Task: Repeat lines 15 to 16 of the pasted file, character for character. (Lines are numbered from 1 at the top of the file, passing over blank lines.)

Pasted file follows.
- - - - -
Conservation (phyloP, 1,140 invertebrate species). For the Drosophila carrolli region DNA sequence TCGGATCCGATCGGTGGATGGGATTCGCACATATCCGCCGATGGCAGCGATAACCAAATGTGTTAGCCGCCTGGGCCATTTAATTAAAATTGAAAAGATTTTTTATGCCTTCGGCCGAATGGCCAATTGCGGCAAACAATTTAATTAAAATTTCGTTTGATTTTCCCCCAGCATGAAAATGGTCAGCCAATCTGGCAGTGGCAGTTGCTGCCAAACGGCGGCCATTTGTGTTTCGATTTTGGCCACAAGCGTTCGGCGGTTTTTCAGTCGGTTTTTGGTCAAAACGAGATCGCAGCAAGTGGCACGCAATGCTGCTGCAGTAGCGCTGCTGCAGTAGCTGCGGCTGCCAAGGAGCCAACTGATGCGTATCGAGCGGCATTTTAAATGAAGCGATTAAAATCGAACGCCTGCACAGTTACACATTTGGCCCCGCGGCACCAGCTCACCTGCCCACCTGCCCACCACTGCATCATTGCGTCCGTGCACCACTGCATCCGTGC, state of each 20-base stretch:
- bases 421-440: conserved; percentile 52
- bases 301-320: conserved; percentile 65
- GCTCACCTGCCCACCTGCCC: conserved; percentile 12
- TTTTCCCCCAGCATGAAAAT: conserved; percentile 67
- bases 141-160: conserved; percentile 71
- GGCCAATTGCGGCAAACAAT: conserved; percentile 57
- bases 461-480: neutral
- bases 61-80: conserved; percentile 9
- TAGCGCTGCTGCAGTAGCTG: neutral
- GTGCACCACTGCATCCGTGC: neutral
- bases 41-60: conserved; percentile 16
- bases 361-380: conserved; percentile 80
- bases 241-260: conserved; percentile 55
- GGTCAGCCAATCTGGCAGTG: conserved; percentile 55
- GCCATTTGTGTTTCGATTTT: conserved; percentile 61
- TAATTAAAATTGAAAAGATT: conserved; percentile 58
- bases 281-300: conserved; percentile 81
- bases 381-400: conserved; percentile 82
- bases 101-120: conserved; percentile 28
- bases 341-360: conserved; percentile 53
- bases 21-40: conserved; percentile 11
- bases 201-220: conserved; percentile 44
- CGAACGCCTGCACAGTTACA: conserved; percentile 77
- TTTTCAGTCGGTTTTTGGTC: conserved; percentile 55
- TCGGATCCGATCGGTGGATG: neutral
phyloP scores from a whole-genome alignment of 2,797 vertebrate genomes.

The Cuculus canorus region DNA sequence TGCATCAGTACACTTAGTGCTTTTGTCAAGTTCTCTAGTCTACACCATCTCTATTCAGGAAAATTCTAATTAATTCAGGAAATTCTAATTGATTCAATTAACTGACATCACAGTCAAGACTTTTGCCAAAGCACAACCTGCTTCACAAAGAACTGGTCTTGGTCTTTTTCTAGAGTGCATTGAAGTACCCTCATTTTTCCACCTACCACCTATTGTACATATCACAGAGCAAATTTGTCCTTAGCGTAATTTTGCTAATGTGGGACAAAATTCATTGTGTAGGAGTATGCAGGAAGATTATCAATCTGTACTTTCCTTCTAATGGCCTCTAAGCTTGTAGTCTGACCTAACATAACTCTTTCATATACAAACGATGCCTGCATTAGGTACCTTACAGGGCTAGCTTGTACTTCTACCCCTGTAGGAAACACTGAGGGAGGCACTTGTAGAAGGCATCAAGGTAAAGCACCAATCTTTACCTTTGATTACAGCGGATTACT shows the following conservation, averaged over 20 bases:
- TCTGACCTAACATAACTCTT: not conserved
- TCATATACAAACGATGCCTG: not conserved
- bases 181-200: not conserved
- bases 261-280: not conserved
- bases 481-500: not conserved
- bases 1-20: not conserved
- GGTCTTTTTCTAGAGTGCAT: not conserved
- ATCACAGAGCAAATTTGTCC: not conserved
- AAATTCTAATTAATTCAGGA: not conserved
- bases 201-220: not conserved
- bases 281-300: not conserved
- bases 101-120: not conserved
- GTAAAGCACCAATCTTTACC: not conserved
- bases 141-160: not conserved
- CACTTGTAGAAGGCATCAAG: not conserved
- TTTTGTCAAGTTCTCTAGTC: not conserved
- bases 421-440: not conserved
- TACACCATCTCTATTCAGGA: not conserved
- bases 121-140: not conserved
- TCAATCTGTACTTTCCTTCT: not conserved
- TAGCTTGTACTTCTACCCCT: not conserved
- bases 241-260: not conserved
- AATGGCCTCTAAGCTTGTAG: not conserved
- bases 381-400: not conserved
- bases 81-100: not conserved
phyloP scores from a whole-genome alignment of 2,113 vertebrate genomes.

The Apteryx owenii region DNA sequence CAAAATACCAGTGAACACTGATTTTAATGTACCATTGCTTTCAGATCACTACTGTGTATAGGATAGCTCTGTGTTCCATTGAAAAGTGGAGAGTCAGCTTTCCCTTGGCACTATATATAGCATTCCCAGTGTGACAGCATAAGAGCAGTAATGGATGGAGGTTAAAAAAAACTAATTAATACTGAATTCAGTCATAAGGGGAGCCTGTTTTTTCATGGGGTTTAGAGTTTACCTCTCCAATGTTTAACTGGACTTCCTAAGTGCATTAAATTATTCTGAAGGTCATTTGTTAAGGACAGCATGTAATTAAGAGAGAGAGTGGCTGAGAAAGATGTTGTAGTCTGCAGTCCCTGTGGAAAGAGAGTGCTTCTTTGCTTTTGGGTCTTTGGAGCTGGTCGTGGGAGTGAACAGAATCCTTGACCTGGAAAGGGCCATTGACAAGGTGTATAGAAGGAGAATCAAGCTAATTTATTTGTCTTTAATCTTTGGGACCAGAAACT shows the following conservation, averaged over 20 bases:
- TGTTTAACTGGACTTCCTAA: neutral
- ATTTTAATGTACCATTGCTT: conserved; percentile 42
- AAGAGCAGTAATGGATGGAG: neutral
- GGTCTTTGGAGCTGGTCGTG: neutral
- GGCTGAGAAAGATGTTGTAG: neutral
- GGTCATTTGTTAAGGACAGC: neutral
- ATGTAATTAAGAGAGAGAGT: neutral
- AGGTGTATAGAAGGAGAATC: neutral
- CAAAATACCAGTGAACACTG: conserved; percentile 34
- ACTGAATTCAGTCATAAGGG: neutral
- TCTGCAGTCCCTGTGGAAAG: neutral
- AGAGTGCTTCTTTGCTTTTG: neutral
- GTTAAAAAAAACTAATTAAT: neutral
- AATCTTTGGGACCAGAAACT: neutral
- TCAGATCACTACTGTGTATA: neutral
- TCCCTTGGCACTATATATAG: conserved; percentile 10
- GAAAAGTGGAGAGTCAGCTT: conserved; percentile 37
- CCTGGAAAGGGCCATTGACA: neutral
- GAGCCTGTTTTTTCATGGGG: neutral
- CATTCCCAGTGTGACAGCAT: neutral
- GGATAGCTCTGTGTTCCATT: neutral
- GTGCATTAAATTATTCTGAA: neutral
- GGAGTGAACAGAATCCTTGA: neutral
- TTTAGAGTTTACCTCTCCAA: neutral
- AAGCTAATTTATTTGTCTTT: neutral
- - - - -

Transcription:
- GGTCAGCCAATCTGGCAGTG: conserved; percentile 55
- GCCATTTGTGTTTCGATTTT: conserved; percentile 61